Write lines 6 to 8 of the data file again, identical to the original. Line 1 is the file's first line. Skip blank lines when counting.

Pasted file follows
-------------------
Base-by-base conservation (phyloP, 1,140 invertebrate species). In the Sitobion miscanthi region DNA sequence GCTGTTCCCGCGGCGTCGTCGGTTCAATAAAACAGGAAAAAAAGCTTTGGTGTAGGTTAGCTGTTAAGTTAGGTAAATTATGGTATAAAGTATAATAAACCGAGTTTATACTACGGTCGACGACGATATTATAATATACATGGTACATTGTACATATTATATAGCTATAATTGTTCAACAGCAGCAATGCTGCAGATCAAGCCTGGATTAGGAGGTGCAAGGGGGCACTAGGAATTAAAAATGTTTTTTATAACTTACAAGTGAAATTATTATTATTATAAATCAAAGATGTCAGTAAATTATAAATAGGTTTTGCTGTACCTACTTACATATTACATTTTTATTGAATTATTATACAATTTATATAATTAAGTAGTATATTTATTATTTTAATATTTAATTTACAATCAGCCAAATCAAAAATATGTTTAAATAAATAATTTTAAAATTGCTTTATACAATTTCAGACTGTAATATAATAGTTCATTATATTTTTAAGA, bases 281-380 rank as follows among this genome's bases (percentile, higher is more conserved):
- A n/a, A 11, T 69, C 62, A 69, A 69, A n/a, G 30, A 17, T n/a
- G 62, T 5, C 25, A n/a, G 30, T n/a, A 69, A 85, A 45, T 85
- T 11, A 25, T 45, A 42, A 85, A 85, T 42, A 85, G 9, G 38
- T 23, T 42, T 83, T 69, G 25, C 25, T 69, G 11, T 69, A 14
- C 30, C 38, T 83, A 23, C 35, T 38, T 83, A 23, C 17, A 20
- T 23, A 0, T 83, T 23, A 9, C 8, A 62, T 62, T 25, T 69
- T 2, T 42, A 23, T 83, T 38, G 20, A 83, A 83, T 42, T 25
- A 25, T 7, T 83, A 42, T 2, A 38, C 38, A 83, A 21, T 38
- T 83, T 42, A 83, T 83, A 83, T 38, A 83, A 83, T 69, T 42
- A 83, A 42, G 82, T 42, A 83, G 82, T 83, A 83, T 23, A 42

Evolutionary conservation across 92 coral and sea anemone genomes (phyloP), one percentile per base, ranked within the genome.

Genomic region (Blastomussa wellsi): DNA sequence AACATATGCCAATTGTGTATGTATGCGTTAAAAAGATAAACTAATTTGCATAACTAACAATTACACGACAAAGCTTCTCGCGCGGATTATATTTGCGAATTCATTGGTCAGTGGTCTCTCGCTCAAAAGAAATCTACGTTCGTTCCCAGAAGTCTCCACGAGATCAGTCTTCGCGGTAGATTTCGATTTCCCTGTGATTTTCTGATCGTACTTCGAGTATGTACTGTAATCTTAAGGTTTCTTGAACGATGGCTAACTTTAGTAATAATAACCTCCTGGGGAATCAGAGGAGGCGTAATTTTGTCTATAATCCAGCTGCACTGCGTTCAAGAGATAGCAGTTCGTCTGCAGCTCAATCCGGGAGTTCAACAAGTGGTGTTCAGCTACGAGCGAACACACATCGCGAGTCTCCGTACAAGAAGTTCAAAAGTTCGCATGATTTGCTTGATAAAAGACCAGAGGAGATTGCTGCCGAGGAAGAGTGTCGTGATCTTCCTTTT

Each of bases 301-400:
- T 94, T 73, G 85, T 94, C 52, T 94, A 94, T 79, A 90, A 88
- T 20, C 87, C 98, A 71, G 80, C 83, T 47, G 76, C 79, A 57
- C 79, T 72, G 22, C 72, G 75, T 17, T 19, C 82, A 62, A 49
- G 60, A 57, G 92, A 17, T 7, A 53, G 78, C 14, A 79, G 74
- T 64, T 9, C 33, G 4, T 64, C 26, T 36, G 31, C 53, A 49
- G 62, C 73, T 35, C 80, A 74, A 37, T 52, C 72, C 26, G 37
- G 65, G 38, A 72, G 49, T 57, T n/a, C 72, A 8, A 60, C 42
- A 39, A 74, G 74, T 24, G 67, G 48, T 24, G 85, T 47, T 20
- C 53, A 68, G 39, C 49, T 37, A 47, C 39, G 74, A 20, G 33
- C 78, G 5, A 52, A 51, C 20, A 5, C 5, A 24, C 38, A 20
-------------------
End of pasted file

- C 30, C 38, T 83, A 23, C 35, T 38, T 83, A 23, C 17, A 20
- T 23, A 0, T 83, T 23, A 9, C 8, A 62, T 62, T 25, T 69
- T 2, T 42, A 23, T 83, T 38, G 20, A 83, A 83, T 42, T 25